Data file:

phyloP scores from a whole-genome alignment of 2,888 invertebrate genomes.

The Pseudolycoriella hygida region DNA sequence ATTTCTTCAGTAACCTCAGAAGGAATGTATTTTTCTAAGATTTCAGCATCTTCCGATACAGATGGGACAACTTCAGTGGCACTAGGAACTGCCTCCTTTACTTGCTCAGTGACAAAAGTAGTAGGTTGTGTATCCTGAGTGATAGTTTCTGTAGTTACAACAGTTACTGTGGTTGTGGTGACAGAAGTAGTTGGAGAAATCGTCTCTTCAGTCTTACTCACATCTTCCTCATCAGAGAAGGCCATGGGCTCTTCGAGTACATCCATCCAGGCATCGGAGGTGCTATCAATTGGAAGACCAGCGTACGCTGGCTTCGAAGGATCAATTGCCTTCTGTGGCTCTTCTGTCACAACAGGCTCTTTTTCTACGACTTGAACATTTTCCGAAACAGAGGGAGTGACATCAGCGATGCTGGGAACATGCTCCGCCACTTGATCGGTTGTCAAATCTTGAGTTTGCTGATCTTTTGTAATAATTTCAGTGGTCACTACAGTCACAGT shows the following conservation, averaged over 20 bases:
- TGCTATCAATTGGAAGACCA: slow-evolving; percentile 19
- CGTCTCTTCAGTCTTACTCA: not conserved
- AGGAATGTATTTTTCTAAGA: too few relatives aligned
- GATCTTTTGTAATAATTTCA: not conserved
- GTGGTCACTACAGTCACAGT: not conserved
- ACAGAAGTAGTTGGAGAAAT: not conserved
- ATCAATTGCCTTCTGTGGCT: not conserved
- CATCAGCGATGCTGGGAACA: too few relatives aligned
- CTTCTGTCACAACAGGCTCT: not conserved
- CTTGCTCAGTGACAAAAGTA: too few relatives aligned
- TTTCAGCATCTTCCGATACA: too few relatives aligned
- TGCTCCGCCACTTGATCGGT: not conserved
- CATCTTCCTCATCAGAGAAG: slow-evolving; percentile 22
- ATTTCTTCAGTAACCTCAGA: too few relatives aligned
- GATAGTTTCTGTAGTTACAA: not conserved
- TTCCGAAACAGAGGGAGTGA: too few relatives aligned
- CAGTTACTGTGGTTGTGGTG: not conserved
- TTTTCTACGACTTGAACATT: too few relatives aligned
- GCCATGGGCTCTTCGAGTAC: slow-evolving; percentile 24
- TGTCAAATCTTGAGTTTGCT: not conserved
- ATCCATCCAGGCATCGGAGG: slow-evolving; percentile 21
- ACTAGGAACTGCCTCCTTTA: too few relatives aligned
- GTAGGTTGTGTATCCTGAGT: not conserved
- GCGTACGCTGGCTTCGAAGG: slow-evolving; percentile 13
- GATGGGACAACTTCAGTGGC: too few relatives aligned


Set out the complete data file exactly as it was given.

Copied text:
phyloP scores from a whole-genome alignment of 2,888 invertebrate genomes.

The Pseudolycoriella hygida region DNA sequence ATTTCTTCAGTAACCTCAGAAGGAATGTATTTTTCTAAGATTTCAGCATCTTCCGATACAGATGGGACAACTTCAGTGGCACTAGGAACTGCCTCCTTTACTTGCTCAGTGACAAAAGTAGTAGGTTGTGTATCCTGAGTGATAGTTTCTGTAGTTACAACAGTTACTGTGGTTGTGGTGACAGAAGTAGTTGGAGAAATCGTCTCTTCAGTCTTACTCACATCTTCCTCATCAGAGAAGGCCATGGGCTCTTCGAGTACATCCATCCAGGCATCGGAGGTGCTATCAATTGGAAGACCAGCGTACGCTGGCTTCGAAGGATCAATTGCCTTCTGTGGCTCTTCTGTCACAACAGGCTCTTTTTCTACGACTTGAACATTTTCCGAAACAGAGGGAGTGACATCAGCGATGCTGGGAACATGCTCCGCCACTTGATCGGTTGTCAAATCTTGAGTTTGCTGATCTTTTGTAATAATTTCAGTGGTCACTACAGTCACAGT shows the following conservation, averaged over 20 bases:
- TGCTATCAATTGGAAGACCA: slow-evolving; percentile 19
- CGTCTCTTCAGTCTTACTCA: not conserved
- AGGAATGTATTTTTCTAAGA: too few relatives aligned
- GATCTTTTGTAATAATTTCA: not conserved
- GTGGTCACTACAGTCACAGT: not conserved
- ACAGAAGTAGTTGGAGAAAT: not conserved
- ATCAATTGCCTTCTGTGGCT: not conserved
- CATCAGCGATGCTGGGAACA: too few relatives aligned
- CTTCTGTCACAACAGGCTCT: not conserved
- CTTGCTCAGTGACAAAAGTA: too few relatives aligned
- TTTCAGCATCTTCCGATACA: too few relatives aligned
- TGCTCCGCCACTTGATCGGT: not conserved
- CATCTTCCTCATCAGAGAAG: slow-evolving; percentile 22
- ATTTCTTCAGTAACCTCAGA: too few relatives aligned
- GATAGTTTCTGTAGTTACAA: not conserved
- TTCCGAAACAGAGGGAGTGA: too few relatives aligned
- CAGTTACTGTGGTTGTGGTG: not conserved
- TTTTCTACGACTTGAACATT: too few relatives aligned
- GCCATGGGCTCTTCGAGTAC: slow-evolving; percentile 24
- TGTCAAATCTTGAGTTTGCT: not conserved
- ATCCATCCAGGCATCGGAGG: slow-evolving; percentile 21
- ACTAGGAACTGCCTCCTTTA: too few relatives aligned
- GTAGGTTGTGTATCCTGAGT: not conserved
- GCGTACGCTGGCTTCGAAGG: slow-evolving; percentile 13
- GATGGGACAACTTCAGTGGC: too few relatives aligned